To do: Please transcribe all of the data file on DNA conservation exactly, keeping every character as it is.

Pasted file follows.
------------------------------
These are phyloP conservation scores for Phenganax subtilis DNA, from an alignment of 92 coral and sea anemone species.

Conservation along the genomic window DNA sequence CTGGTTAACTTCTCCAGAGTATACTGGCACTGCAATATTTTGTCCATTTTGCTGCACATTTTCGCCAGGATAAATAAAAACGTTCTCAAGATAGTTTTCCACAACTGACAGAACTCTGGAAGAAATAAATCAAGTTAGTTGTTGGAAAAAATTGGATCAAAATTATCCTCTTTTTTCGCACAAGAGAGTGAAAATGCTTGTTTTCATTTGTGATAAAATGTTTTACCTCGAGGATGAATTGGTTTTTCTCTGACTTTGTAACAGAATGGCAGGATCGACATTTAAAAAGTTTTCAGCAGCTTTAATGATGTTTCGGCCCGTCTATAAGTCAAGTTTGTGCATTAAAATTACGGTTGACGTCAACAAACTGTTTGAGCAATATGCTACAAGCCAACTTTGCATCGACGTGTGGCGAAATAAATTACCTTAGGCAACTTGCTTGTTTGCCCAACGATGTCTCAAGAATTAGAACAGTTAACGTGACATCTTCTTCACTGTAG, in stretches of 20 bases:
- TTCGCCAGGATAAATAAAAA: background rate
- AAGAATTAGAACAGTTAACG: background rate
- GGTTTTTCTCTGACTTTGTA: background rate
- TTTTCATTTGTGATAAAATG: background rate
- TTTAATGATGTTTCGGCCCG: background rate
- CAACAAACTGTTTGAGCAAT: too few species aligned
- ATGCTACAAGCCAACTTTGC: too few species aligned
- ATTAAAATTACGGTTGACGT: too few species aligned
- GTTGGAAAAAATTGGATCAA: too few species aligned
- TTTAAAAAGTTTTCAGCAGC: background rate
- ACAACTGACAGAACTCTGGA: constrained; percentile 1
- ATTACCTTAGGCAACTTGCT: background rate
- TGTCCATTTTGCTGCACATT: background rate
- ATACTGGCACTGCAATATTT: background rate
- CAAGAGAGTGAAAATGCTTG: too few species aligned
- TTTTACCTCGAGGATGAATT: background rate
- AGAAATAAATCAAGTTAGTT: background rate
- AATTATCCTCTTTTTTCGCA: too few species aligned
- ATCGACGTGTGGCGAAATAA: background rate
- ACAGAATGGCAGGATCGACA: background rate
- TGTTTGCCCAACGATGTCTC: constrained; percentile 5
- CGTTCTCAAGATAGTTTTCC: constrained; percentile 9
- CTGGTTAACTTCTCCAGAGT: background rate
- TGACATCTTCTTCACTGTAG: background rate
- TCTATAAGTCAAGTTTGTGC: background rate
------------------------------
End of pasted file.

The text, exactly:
These are phyloP conservation scores for Phenganax subtilis DNA, from an alignment of 92 coral and sea anemone species.

Conservation along the genomic window DNA sequence CTGGTTAACTTCTCCAGAGTATACTGGCACTGCAATATTTTGTCCATTTTGCTGCACATTTTCGCCAGGATAAATAAAAACGTTCTCAAGATAGTTTTCCACAACTGACAGAACTCTGGAAGAAATAAATCAAGTTAGTTGTTGGAAAAAATTGGATCAAAATTATCCTCTTTTTTCGCACAAGAGAGTGAAAATGCTTGTTTTCATTTGTGATAAAATGTTTTACCTCGAGGATGAATTGGTTTTTCTCTGACTTTGTAACAGAATGGCAGGATCGACATTTAAAAAGTTTTCAGCAGCTTTAATGATGTTTCGGCCCGTCTATAAGTCAAGTTTGTGCATTAAAATTACGGTTGACGTCAACAAACTGTTTGAGCAATATGCTACAAGCCAACTTTGCATCGACGTGTGGCGAAATAAATTACCTTAGGCAACTTGCTTGTTTGCCCAACGATGTCTCAAGAATTAGAACAGTTAACGTGACATCTTCTTCACTGTAG, in stretches of 20 bases:
- TTCGCCAGGATAAATAAAAA: background rate
- AAGAATTAGAACAGTTAACG: background rate
- GGTTTTTCTCTGACTTTGTA: background rate
- TTTTCATTTGTGATAAAATG: background rate
- TTTAATGATGTTTCGGCCCG: background rate
- CAACAAACTGTTTGAGCAAT: too few species aligned
- ATGCTACAAGCCAACTTTGC: too few species aligned
- ATTAAAATTACGGTTGACGT: too few species aligned
- GTTGGAAAAAATTGGATCAA: too few species aligned
- TTTAAAAAGTTTTCAGCAGC: background rate
- ACAACTGACAGAACTCTGGA: constrained; percentile 1
- ATTACCTTAGGCAACTTGCT: background rate
- TGTCCATTTTGCTGCACATT: background rate
- ATACTGGCACTGCAATATTT: background rate
- CAAGAGAGTGAAAATGCTTG: too few species aligned
- TTTTACCTCGAGGATGAATT: background rate
- AGAAATAAATCAAGTTAGTT: background rate
- AATTATCCTCTTTTTTCGCA: too few species aligned
- ATCGACGTGTGGCGAAATAA: background rate
- ACAGAATGGCAGGATCGACA: background rate
- TGTTTGCCCAACGATGTCTC: constrained; percentile 5
- CGTTCTCAAGATAGTTTTCC: constrained; percentile 9
- CTGGTTAACTTCTCCAGAGT: background rate
- TGACATCTTCTTCACTGTAG: background rate
- TCTATAAGTCAAGTTTGTGC: background rate